Deadly Game (Robert Finlay No 2)
Orenda Books, 15 March 2017
PB, 352pp, e-book
I'm grateful to Orenda books for a review copy.
First, full disclosure. I reviewed Johnson's first book, Wicked Game, on a blogtour last year and my review is quoted inside this one (Yay! Fame! Fortune! Prizes...) I also attended the launch of that book at which the author spoke very movingly of his experiences in the Met Police and the PTSD which was part of his reason for writing these books.
I'm also reviewing this on 22 Match 2017, the day of a terrorist attack in Westminster close to where I work, and I spent this afternoon watching the incredibly brave and professional police managing the situation.
So I may seem a teensy bit biased about this book, which I enjoyed greatly, but I'll try not to be.
In fact, it's actually quite a hard book to write about. Johnson's writing isn't perfect but it has something, a distinctive voice, a blend of the matter of fact and the down right incredible, which makes it compulsively readable.
I'll say a little bit more about both these aspects in a moment. First, in case you haven't read Wicked Game, the setup.
Inspector Robert Finlay is a bit of a misfit. Ex SAS, then Royal Protection, he had just moved into uniformed policing - with a lot to learn - when he got caught up in a terrorist campaign that seemed to target him and a group of his ex-Regiment comrades. Johnson pursued this thrillery concept with zest, having Finlay dust off a cache of weapons and mix it with the bad guys, including, at one stage, taking pot shots at SO19, the Met's armed response specialists. (Bit awkward in the canteen afterwards, obviously).
Things got straightened out and blame for the killings laid at the door of Monoghan, an MI5 maverick. In Deadly Game, the Met are trying to find a role for an Inspector who's now shunned by his uniform colleagues as a bullet magnet but isn't qualified to be a detective. In the end he's attached to a human trafficking taskforce. (Johnson refers throughout to the trafficked women as 'slaves' which is either a bit quaintly old-fashioned or plain non-PC: take your pick. See also references to a WPC, a top firearms officer, as a 'girl').
At the same time, he has business remaining with MI5 over the Monaghan debacle, and his liaison there also tries to use him to get a line on an ex SAS man who's just published his memoirs. Involvement in that inevitably leads Finlay into deep trouble, in a fast paced adventure blending conspiracy theories, a 'state of the world' sub-plot reminiscent of a Richard Hannay story, and an expose of the human trafficking racket.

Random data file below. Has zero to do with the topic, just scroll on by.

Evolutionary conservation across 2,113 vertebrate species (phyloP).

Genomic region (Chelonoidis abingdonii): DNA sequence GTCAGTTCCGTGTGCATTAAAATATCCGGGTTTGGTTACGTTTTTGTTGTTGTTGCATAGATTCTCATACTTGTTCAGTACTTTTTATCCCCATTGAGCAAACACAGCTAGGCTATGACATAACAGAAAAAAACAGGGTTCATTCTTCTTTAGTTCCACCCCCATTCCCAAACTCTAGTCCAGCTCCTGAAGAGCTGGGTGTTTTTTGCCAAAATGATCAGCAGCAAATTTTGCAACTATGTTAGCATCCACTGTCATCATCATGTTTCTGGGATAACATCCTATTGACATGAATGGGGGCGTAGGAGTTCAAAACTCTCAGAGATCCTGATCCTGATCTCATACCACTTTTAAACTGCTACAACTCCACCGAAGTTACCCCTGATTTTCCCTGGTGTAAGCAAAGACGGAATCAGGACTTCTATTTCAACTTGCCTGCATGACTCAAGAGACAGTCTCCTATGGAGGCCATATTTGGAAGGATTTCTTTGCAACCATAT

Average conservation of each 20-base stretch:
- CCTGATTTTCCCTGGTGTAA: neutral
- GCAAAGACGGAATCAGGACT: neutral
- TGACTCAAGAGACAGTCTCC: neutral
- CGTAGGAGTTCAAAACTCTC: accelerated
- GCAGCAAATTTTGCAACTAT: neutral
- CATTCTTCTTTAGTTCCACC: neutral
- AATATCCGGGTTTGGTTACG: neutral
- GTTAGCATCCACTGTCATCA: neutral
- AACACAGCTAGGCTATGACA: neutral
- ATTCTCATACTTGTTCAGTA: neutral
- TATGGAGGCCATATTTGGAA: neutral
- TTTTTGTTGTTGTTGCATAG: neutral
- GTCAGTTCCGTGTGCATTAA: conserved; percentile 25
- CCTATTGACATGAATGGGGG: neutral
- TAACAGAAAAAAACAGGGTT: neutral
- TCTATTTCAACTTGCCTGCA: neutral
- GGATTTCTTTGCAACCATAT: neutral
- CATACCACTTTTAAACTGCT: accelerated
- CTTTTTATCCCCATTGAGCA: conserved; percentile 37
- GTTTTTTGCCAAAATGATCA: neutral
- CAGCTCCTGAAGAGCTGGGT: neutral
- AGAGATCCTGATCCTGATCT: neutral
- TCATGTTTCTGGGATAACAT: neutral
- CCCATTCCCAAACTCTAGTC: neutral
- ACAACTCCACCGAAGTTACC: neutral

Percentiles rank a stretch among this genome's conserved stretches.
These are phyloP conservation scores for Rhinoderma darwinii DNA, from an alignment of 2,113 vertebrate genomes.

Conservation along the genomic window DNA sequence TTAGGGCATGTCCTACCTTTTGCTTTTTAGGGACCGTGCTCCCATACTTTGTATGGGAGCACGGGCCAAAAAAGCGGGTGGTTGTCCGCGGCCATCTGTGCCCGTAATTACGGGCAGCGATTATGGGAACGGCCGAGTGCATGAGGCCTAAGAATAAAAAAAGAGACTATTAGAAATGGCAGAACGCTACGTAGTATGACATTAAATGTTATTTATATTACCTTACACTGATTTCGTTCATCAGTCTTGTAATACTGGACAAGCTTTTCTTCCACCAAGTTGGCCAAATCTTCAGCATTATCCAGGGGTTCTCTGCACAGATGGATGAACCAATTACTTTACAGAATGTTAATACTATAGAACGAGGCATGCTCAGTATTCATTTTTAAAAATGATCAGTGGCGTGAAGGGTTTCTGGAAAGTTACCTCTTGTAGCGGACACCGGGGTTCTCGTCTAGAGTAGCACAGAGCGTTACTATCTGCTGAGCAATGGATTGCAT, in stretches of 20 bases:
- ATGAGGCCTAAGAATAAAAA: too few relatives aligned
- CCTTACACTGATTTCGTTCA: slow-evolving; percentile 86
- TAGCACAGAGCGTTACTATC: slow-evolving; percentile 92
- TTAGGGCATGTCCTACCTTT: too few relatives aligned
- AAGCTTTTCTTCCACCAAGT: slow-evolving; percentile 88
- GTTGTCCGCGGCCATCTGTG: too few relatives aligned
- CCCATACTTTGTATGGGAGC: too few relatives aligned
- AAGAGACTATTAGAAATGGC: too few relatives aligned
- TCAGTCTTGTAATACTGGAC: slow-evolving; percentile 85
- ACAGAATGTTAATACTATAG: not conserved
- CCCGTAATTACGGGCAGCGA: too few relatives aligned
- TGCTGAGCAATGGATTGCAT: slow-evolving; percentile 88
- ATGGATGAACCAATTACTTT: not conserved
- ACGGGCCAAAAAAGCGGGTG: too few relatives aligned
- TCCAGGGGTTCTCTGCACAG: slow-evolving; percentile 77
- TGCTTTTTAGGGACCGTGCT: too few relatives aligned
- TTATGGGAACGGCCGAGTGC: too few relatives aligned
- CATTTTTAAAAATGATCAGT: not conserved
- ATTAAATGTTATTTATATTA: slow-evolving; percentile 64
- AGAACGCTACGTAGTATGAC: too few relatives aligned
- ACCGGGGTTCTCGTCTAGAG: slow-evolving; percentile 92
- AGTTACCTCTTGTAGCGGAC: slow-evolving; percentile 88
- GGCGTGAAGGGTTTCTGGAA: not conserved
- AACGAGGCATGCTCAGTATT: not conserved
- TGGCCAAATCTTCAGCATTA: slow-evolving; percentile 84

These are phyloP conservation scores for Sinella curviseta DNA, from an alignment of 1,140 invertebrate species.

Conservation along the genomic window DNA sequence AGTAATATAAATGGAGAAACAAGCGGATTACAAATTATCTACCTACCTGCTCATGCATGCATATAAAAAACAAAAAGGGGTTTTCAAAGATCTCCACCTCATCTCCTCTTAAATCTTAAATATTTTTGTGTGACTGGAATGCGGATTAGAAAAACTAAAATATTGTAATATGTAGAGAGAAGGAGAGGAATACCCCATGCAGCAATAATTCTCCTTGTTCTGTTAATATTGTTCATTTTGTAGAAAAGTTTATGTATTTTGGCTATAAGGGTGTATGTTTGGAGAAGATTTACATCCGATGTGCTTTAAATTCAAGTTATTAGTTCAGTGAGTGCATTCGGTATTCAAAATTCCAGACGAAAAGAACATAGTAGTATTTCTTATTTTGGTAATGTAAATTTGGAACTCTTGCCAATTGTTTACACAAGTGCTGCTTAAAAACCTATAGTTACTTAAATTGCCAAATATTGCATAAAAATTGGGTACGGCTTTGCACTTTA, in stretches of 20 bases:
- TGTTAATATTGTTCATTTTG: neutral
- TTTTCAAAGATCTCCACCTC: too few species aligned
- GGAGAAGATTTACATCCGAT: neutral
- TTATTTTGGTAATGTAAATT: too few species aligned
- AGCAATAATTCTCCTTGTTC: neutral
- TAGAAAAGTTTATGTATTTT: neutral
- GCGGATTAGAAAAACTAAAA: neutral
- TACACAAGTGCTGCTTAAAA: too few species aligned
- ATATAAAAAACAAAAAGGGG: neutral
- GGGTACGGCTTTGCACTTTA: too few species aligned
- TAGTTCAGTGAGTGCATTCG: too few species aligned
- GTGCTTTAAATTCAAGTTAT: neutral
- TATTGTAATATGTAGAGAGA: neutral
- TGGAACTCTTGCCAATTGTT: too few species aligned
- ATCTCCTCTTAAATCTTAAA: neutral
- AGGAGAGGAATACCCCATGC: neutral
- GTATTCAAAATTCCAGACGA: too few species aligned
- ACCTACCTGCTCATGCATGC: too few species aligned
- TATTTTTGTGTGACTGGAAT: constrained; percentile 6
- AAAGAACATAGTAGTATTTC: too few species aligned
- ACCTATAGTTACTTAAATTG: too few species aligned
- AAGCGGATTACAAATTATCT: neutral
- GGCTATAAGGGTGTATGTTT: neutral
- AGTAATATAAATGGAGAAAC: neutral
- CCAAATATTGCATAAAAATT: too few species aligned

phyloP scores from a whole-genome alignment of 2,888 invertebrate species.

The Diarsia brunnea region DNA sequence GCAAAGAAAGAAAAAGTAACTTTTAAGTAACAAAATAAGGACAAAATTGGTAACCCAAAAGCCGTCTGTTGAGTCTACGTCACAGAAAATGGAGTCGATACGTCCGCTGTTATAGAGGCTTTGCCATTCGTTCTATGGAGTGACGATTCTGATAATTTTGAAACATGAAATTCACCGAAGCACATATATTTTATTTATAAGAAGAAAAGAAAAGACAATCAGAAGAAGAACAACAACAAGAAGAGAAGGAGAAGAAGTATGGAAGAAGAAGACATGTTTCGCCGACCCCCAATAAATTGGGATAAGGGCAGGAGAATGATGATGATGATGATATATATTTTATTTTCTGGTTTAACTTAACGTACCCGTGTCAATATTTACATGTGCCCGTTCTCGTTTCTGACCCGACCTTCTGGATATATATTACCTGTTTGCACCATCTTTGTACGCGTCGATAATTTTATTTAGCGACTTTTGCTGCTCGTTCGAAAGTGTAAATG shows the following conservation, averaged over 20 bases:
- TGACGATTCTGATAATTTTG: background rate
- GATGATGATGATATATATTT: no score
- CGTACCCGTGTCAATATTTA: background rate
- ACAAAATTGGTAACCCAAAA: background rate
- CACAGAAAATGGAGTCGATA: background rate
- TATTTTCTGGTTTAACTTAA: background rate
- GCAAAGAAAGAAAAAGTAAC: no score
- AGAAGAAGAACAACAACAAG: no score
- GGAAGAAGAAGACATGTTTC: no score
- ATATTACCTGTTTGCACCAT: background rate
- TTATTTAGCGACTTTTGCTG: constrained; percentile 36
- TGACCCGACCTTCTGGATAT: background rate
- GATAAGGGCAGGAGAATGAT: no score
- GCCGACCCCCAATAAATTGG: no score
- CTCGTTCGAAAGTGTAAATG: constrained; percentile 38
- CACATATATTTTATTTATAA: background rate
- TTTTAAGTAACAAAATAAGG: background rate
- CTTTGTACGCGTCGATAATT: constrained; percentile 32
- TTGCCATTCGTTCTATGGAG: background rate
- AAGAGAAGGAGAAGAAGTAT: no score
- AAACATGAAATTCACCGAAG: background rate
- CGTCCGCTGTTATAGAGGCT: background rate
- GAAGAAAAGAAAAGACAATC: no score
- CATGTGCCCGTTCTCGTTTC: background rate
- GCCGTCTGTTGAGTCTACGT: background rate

It's all unbearably tense, with what I'm coming to see as Johnson's characteristic blend of deeply credible detail (weapons, procedures, tactics, inter-Service relationships, personalities) with some frankly fantastic twists of fate, actions, and events. If one wanted to criticise, the latter might be a sufficient excuse, although I think that would be unfair as they don't in any way hamper enjoyment of the story. I'll only give one example - because I don't want to spoil the story - which is when a key fact becomes known because, at just the right moment, one of the trafficked women escapes and is picked up by the police.
If you want every last detail of your books believable, things like this - and there are more - may be a problem for you. Yet I find myself not particularly bothered about these things. Why? Is it because I'm biased (see above)?
I don't think so. I think the reason is rather different and goes to the heart of the appeal of Johnson's writing.
First, I've learned to be wary of saying 'X is just not believable'. It seems to be a fact in today's world that the unbelievable happens more often than you would think, and that a writer striving simply for believability might actually have to tone down the real world rather to write something convincing - and where's the fun in that?
Secondly, Johnson is, simply, a born storyteller. He does it all with such verve, switching between Finlay's first person narration and as much third-person following other points of view as is needed to paint the background - but without ever getting bogged down. In so doing we are introduced to facts Finlay doesn't know (and never learns), characters he hardly meets (but who populate the pages of the book like figures in a soap opera, suggesting there's a whole world out there beyond what we're told) and events that took place long before. It all creates such a convincing impression of depths, of a teeming community of spies, police and crooks, that you can - well I could - forgive the odd apparently far fetched plot feature.
Finally - Johnson has been there. He won't, obviously, talk about stuff he shouldn't, but perhaps we can take on trust that, yes, the unlikely does happen, cases are moved on by strokes of luck, and both criminals and spooks do indulge in baroque extremes of behaviour from time to time (I'm looking at you, MI6 man Howard Green...)
So, to sum up: this isn't a slick book, it has a raw quality such that the unlikely events described actually seem to make the story more credible. Again I go back to John Buchan and his 'shockers'. They weren't elevated literary writing perhaps but they were - and are - cracking good stories, still readable after a hundred years or more. For sheer readability and entertainment I'd see Johnson in that tradition. But unlike Buchan, at the same time, he's exploring Finlay's slow recovery from PTSD - not at all a quick or easy theme, but a journey I'm looking forward to him continuing in future books.
To sum up even more: READ THIS BOOK!